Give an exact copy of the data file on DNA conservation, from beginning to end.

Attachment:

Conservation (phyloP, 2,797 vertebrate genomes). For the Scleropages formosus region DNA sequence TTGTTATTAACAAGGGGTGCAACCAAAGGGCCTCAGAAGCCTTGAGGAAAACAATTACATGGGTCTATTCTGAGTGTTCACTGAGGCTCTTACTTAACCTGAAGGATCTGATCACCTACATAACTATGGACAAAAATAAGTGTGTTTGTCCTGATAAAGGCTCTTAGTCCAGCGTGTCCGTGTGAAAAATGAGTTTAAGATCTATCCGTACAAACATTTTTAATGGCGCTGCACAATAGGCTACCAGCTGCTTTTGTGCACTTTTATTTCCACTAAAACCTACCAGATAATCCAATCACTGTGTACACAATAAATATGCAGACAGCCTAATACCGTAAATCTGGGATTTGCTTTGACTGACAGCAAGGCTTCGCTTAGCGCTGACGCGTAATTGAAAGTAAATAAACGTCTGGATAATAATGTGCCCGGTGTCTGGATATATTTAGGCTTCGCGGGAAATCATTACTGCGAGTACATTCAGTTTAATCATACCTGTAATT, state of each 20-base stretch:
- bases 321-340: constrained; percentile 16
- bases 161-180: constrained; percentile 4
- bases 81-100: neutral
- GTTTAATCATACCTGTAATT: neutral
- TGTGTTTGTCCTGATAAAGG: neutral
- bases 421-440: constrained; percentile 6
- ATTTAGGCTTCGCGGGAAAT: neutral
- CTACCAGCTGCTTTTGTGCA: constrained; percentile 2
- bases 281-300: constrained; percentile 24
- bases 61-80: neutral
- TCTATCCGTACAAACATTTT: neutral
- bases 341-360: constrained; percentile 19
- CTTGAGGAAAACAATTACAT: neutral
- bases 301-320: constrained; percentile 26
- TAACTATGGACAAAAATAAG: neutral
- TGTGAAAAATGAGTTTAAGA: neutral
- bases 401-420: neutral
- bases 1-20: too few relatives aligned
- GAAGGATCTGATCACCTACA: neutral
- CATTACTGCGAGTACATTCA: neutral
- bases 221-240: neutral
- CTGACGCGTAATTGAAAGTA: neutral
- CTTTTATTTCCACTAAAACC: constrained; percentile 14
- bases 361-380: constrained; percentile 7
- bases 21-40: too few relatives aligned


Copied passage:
Conservation (phyloP, 2,797 vertebrate genomes). For the Scleropages formosus region DNA sequence TTGTTATTAACAAGGGGTGCAACCAAAGGGCCTCAGAAGCCTTGAGGAAAACAATTACATGGGTCTATTCTGAGTGTTCACTGAGGCTCTTACTTAACCTGAAGGATCTGATCACCTACATAACTATGGACAAAAATAAGTGTGTTTGTCCTGATAAAGGCTCTTAGTCCAGCGTGTCCGTGTGAAAAATGAGTTTAAGATCTATCCGTACAAACATTTTTAATGGCGCTGCACAATAGGCTACCAGCTGCTTTTGTGCACTTTTATTTCCACTAAAACCTACCAGATAATCCAATCACTGTGTACACAATAAATATGCAGACAGCCTAATACCGTAAATCTGGGATTTGCTTTGACTGACAGCAAGGCTTCGCTTAGCGCTGACGCGTAATTGAAAGTAAATAAACGTCTGGATAATAATGTGCCCGGTGTCTGGATATATTTAGGCTTCGCGGGAAATCATTACTGCGAGTACATTCAGTTTAATCATACCTGTAATT, state of each 20-base stretch:
- bases 321-340: constrained; percentile 16
- bases 161-180: constrained; percentile 4
- bases 81-100: neutral
- GTTTAATCATACCTGTAATT: neutral
- TGTGTTTGTCCTGATAAAGG: neutral
- bases 421-440: constrained; percentile 6
- ATTTAGGCTTCGCGGGAAAT: neutral
- CTACCAGCTGCTTTTGTGCA: constrained; percentile 2
- bases 281-300: constrained; percentile 24
- bases 61-80: neutral
- TCTATCCGTACAAACATTTT: neutral
- bases 341-360: constrained; percentile 19
- CTTGAGGAAAACAATTACAT: neutral
- bases 301-320: constrained; percentile 26
- TAACTATGGACAAAAATAAG: neutral
- TGTGAAAAATGAGTTTAAGA: neutral
- bases 401-420: neutral
- bases 1-20: too few relatives aligned
- GAAGGATCTGATCACCTACA: neutral
- CATTACTGCGAGTACATTCA: neutral
- bases 221-240: neutral
- CTGACGCGTAATTGAAAGTA: neutral
- CTTTTATTTCCACTAAAACC: constrained; percentile 14
- bases 361-380: constrained; percentile 7
- bases 21-40: too few relatives aligned